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Last Updated: Thursday, 1 July, 2004, 21:29 GMT 22:29 UK
Voters' views: Rhonda Buie
In the run up to the American presidential elections we will be asking a panel of voters - selected from as wide a cross-section of people as possible across the US - to share their views on the key issues.

Linda AlstonRhonda BuieJorge CasparyCorey HarrisonJim HillShankar IyerNancy O Leary PewLaura Stietz

Rhonda Buie

Rhonda Buie
Name: Rhonda Buie
Age: 23
Lives: San Diego, California
Works: Student
In 10 words or less:
"Wife, student, amateur artist, imperfect and independent observer"

Though I am a registered independent, I will be voting for John Kerry in this year's election.

I see him as the only alternative to President Bush.

As the wife of a military man, I have felt that I couldn't speak my mind about the action taken by the Bush Administration in Iraq.

I felt from the start that this was a war that was built on a lack of evidence, that was poorly handled and totally haphazard in its execution.

We promised to liberate Iraq but it has just deteriorated into a state of chaos.

The Bush Administration tried to convince us that the handover of power in Iraq would be a good thing.

But it still isn't stable. It's like we're handing the Iraqis their country back and saying: "We messed it up, but here you go."

The US military was not given enough time to carry out the task asked of it by the Bush Administration before the handover.

I also think that we have committed our troops there for a long term effort.

My husband serves in the Navy and I am concerned that he will eventually be sent out there. I also have an uncle who may have been re-drafted for active duty in Iraq over the last couple of days.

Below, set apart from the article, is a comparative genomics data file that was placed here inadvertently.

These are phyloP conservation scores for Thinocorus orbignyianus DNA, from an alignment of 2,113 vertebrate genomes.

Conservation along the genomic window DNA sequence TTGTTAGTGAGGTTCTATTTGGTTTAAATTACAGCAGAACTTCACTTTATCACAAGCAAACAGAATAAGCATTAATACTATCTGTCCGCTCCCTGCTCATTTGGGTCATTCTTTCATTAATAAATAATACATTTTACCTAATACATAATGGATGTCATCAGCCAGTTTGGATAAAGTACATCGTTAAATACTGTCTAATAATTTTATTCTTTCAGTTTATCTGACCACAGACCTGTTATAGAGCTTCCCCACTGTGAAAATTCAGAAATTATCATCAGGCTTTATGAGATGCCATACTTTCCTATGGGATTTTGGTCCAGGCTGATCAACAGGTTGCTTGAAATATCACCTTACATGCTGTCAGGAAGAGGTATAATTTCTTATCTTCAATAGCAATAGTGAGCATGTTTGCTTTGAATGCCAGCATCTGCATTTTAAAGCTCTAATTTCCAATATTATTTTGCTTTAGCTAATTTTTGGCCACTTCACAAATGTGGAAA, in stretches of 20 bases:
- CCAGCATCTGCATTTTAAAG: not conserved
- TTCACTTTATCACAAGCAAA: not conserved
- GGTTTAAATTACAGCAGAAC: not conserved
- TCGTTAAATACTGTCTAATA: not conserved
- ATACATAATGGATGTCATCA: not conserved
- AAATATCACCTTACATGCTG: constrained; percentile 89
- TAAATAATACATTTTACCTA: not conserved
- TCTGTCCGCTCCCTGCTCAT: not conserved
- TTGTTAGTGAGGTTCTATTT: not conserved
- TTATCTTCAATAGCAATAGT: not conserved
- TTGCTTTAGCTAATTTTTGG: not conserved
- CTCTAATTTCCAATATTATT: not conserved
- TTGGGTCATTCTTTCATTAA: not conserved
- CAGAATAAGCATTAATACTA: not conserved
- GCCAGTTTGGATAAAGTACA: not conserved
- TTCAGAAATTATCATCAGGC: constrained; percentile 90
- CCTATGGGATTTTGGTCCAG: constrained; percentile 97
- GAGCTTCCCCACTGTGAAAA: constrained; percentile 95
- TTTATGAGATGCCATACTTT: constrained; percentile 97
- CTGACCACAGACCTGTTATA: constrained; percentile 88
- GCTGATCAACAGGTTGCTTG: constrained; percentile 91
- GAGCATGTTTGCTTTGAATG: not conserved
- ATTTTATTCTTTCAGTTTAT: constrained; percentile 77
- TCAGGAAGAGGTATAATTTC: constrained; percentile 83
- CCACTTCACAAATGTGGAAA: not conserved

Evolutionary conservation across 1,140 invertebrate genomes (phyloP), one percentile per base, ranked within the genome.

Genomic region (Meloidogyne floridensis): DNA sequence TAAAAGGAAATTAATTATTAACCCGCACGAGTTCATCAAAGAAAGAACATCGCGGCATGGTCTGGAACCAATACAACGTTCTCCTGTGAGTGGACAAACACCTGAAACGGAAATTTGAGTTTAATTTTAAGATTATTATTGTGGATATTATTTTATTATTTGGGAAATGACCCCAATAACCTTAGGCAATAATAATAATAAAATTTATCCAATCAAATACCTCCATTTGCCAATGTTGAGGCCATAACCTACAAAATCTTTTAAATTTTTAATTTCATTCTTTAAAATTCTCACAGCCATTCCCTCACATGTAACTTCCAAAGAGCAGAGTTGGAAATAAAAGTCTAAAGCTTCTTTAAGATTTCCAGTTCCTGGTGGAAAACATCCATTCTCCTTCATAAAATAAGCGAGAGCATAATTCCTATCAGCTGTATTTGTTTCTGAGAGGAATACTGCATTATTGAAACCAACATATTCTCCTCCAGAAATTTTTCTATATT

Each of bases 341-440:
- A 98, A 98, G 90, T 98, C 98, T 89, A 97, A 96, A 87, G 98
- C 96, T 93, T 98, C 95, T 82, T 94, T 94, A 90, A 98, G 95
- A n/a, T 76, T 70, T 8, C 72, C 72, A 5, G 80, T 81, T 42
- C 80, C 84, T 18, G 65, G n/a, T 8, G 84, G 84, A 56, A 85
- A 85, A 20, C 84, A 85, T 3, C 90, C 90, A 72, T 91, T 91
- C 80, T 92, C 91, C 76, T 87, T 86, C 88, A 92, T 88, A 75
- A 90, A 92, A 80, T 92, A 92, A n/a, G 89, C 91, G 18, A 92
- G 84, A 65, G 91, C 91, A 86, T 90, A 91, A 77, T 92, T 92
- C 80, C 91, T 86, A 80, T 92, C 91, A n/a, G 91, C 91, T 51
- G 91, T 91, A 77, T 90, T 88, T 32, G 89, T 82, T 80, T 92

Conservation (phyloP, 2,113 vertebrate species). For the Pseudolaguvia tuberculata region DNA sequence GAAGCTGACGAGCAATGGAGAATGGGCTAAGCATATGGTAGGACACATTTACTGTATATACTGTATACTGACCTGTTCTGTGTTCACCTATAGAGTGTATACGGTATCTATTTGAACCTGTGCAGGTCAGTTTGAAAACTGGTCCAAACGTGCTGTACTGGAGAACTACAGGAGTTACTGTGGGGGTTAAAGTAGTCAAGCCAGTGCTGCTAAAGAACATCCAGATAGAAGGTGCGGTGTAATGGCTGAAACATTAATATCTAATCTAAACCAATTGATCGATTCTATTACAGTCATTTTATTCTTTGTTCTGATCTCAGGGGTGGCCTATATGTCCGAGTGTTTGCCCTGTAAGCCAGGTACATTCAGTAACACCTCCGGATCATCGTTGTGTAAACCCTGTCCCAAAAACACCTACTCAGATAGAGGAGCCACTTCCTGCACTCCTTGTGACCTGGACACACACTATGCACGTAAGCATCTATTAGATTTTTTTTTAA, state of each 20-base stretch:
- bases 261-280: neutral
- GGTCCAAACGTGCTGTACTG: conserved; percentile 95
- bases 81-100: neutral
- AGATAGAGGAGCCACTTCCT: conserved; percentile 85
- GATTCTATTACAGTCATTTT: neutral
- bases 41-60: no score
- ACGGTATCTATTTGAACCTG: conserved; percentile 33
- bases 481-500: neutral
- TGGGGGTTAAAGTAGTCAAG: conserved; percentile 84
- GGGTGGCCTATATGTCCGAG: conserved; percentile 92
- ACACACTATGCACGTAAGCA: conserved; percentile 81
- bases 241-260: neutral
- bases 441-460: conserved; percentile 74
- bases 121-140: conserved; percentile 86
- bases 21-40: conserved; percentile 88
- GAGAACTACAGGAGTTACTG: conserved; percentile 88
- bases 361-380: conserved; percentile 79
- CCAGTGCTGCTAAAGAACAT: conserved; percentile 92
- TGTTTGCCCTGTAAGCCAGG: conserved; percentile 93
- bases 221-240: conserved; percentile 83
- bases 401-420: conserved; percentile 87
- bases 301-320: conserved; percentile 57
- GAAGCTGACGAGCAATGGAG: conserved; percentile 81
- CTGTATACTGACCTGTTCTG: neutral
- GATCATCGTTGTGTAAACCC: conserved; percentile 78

All this, and we still don't feel any safer in the US. If another terrorist attack happened, we couldn't be surprised.

Your comments:

From BBCArabic.com: Iraq was liberated and I think that the state of chaos existed long before the invasion because the regime in Iraq was busy in matters not related to the Iraqi people. As for now the new government is gradually regaining stability. I assure you that you don't have to fear from Iraqis for the safety of your husband and uncle in Iraq. The ones that you have to fear are the terrorists who if you don't face now in Iraq, you will tomorrow in the USA.
Sarmad Al Iraqi, Germany

  From BBCArabic.com: Why was the war waged? To destroy the WMDs (that after long searches, have never been found)? Or to get rid of a dictatorship led by Saddam and the liberation of Iraq? Does freedom permit the occupation of a country?
Ahmad Hatab, Cairo, Egypt

I'm sorry that you felt being a military wife meant you had a self-imposed gag order against political dissent. I hope you have since changed your mind. You who serve our in our military are even more deserving of your right to free speech and democracy-nourishing criticism as you're the ones putting your lives where your mouths are.
Summer Mondeau, Napa, CA, USA

Bush is a strategic visionary
Anil Cherian, Linkoping, Sweden